“Assessment” derives from the Latin ad sedēre, “to sit next to.” A lovely image—reading the same page or screen, together; mirroring responses; the side hug of human warmth; creating energy between us. How very far that is from what assessment has come to mean—teachers stomping at the board or marching the aisles as they drill students, frightening them and their parents about impending test dates, proctoring (shall we etymologize that?) patrolling rows of tykes whose feet might not even reach the floor. It’s military, hostile, intimidating, and wrong. These assessment systems serve the bottom-line of litter-box education—coverage and control.
Teaching to the test teaches students that knowledge is packaged into neat three and four options—all of reality suffering from the fallacies of trifurcation and quatrifurcation—boxed into tiny squares, fill-in holes. Constant choosing between others’ alternatives—not of your own devising. Emily Dickinson, stop looking out the window and define “hope” (1) to wish for, (2) to look forward to, (3) to mistrust, (4) all of the above. Where are the feathers? Where is the singing in the chillest land? Or, Will, stop nibbling on your quill: True or False, “Macbeth is the moving force in Macbeth.” Albert failed the exam that would have allowed him to be an electrical engineer—what if that discouraged him from investigating energy? And math: True or False: 1+1=2? That’s only true in the decimal system: 1+1=10 in the binary.
When we teach to the test, that’s exactly what students learn, sort of—how to take tests. Duh!
Honestly, if it can be teach-to-the-test assessed—it’s not important. If it’s important, it can’t be assessed. I’ll repeat that: if it can be assessed—it’s not important. If it’s important, it can’t be assessed.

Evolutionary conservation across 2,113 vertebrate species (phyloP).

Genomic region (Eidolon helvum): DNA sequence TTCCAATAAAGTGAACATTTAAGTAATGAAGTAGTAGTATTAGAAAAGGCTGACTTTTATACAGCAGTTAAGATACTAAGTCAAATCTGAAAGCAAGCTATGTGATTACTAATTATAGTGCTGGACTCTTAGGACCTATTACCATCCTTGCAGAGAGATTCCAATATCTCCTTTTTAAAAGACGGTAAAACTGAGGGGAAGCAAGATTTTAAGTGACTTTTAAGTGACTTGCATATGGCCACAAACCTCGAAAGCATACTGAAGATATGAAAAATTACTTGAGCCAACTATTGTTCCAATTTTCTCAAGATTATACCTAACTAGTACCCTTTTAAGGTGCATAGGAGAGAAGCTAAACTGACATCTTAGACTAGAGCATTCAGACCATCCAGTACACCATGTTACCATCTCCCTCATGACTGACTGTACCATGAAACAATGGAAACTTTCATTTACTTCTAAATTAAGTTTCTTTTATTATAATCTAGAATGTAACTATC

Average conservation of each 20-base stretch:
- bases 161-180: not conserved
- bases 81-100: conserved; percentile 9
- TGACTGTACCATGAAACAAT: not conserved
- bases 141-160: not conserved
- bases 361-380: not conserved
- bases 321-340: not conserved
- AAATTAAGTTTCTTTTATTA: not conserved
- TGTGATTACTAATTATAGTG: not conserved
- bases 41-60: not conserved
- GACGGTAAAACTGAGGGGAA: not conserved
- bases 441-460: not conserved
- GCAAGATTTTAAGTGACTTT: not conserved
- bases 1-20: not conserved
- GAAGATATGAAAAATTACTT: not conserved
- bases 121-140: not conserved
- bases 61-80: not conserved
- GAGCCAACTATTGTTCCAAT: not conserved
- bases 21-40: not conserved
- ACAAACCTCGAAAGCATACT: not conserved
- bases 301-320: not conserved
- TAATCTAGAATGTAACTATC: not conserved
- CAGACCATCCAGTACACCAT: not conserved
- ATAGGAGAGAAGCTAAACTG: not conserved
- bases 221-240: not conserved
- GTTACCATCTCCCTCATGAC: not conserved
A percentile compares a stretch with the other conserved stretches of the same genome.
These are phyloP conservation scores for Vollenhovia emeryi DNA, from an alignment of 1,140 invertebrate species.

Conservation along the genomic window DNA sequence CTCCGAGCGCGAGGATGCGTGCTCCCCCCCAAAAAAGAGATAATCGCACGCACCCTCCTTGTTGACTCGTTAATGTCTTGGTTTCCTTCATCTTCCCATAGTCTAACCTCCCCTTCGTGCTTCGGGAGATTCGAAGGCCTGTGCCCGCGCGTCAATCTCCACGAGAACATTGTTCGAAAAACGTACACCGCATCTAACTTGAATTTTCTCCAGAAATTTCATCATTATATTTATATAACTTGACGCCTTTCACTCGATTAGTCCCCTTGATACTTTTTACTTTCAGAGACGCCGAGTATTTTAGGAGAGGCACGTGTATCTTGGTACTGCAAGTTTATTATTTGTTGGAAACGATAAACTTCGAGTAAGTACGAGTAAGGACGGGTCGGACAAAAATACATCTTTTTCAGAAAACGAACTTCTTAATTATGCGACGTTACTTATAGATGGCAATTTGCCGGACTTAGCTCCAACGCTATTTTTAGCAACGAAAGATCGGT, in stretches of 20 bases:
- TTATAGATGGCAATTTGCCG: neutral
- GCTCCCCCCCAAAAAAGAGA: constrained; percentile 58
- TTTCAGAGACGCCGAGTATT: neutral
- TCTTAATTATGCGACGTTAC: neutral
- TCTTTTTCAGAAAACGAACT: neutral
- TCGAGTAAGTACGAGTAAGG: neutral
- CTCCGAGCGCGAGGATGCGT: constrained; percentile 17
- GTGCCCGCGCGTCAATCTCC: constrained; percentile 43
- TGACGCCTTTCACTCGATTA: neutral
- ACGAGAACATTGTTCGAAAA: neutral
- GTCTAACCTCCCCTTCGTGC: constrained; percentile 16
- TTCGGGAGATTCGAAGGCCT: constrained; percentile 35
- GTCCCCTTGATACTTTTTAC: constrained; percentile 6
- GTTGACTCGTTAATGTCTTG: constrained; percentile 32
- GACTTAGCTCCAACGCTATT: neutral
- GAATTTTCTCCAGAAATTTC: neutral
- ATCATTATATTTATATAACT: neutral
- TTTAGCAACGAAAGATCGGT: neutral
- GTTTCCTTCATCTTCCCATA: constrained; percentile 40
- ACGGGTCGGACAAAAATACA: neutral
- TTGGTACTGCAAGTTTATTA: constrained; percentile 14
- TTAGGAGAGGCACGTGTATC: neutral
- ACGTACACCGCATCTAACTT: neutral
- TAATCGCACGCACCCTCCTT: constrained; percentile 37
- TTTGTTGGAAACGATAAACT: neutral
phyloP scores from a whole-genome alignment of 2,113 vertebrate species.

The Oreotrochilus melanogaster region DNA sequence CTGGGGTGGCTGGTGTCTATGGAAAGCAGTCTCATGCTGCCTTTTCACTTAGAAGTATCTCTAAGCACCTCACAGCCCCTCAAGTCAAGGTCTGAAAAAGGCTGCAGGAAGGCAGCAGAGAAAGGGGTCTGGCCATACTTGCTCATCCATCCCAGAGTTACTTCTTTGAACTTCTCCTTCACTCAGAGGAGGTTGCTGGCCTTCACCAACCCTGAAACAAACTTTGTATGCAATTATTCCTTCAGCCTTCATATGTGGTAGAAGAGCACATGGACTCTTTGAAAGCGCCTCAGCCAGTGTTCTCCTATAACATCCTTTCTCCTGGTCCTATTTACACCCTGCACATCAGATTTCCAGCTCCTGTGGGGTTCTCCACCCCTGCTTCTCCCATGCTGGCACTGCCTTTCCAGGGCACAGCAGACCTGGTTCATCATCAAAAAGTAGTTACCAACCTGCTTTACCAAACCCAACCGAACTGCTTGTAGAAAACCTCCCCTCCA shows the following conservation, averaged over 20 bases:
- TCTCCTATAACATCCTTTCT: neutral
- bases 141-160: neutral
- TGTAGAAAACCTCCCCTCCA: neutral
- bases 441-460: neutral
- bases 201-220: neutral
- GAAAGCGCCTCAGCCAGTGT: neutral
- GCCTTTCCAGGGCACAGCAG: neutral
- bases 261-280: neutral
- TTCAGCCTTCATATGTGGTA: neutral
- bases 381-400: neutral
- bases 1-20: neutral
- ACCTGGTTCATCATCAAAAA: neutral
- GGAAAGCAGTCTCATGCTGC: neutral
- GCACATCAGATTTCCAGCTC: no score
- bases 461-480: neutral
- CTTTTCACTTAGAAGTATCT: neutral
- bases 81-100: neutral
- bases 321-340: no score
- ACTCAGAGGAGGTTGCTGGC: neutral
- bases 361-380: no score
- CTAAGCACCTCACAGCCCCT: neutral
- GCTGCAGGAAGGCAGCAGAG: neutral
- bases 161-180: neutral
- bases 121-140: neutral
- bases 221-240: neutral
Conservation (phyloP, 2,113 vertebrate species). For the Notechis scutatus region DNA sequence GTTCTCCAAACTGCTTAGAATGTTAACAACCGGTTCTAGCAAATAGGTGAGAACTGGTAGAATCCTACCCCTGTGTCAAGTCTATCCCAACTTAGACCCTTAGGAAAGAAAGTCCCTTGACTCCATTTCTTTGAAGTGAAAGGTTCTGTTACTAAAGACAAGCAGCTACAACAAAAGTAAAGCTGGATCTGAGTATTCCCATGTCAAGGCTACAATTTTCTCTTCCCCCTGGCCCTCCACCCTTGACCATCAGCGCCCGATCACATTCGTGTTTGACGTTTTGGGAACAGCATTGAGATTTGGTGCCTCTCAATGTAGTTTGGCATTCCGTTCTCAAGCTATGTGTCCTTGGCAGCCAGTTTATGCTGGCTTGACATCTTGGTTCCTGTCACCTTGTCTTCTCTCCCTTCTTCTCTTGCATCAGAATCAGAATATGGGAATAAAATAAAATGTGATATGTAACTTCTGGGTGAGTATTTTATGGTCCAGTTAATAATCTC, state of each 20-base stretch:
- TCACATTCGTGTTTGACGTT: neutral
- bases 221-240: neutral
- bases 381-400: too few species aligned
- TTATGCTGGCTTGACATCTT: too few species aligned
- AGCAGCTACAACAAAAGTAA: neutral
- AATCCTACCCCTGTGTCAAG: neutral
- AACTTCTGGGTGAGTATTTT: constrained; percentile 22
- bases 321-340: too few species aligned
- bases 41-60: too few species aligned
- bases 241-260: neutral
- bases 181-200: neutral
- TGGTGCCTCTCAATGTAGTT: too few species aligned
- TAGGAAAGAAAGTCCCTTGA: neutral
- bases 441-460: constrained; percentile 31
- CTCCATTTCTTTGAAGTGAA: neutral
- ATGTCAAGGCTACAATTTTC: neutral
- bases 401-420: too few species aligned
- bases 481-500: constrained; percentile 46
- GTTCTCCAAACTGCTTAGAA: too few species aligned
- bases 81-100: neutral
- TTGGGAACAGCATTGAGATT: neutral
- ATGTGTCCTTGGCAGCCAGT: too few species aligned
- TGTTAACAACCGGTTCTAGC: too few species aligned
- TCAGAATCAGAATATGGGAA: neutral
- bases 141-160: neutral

That goes for assessing teachers, as well. The most valuable lessons are the ones we can’t teach, directly. When I asked my College Writing: Theory and Practice students (including the chair of my department and several other full professors) what they appreciated most about our work together, I was hoping that they would mention my zippy take on punctuation, or the body of new research we discussed. Their first answer was my passion for writing and respect for students. That was not recorded on any lesson plan for the course.
Learning doesn’t happen in neat, linear increments. I assess my learning and teaching experiences by what stays. It’s one thing to study for and pass the test—it’s another to forget what you studied under duress, and with NO MEANING. One student, hating Shakespeare when she entered a class, ended up having a quote tattooed onto her ankle—“And though she be but little, she is fierce.” That’s assessment for student and teacher, both. When, years later, I learn that a former student is quoting Emily Dickinson in her activist campaigns—that’s assessment of us all.
True education is about helping students to develop as creative, thoughtful, compassionate, energetic human beings. It’s flat-out mean to reduce our educational systems to numbers. We are truly living in George Orwell’s 1984—digitalized and dehumanized by Big Brother education.
Which segues us to the etymology of “test”—the Latin testis for "testicles." There was a time when testimonies (same root) were conducted by the holding thereof for lie-detection. Let’s stop ball-busting, shall we?